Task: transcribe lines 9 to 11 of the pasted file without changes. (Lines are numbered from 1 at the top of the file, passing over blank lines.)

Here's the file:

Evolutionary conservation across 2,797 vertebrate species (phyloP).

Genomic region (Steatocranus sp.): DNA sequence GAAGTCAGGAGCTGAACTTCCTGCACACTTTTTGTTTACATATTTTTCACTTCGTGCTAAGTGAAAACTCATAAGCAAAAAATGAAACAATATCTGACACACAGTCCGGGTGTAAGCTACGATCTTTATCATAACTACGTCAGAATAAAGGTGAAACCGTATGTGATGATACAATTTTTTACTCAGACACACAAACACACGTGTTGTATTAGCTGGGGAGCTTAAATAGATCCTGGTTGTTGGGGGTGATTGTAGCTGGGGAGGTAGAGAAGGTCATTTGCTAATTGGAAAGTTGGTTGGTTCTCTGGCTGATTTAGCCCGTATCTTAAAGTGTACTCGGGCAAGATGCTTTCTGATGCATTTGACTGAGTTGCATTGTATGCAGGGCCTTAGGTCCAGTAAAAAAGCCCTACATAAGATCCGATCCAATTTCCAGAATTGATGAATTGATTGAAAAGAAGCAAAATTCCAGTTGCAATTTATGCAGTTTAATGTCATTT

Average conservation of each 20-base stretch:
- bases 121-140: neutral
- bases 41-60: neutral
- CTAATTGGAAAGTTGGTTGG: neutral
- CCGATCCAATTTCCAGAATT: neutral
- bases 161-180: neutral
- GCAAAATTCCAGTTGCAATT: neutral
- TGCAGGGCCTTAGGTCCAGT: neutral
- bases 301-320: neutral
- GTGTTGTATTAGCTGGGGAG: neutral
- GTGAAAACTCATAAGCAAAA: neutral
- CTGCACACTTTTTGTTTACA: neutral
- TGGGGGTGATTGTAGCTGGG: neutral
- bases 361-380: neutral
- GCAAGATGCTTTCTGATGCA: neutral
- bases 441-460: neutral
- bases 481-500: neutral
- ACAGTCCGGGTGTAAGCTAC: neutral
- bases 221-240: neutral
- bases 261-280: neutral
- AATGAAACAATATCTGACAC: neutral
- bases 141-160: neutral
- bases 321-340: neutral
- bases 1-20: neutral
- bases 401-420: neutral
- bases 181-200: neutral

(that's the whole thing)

- GCAAAATTCCAGTTGCAATT: neutral
- TGCAGGGCCTTAGGTCCAGT: neutral
- bases 301-320: neutral